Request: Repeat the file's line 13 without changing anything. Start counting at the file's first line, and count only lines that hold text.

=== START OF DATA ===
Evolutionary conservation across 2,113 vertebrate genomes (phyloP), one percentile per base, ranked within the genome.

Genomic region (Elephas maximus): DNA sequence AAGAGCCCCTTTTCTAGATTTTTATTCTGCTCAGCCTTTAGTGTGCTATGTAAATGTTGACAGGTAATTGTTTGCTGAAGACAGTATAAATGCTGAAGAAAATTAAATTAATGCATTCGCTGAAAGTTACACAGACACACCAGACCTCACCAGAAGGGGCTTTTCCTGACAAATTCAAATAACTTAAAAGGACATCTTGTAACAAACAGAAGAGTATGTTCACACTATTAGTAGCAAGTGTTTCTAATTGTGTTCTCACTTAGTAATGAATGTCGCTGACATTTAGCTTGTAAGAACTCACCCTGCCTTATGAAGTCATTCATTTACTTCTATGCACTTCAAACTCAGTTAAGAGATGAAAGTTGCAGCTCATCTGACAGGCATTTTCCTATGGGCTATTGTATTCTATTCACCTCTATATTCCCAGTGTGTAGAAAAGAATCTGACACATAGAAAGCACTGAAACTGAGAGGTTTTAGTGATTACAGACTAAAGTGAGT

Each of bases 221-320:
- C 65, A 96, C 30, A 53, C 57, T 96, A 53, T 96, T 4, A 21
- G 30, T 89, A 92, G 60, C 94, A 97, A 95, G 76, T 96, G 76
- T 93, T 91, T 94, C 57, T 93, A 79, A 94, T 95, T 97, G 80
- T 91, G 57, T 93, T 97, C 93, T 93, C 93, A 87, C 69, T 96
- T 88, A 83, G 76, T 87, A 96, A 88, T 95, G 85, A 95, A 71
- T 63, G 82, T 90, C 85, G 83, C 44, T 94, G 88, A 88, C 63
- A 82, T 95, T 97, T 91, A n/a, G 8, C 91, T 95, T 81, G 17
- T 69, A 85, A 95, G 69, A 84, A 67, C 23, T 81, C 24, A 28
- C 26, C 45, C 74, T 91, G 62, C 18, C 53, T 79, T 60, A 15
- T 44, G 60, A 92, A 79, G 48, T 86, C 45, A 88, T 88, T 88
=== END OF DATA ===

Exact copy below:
- T 44, G 60, A 92, A 79, G 48, T 86, C 45, A 88, T 88, T 88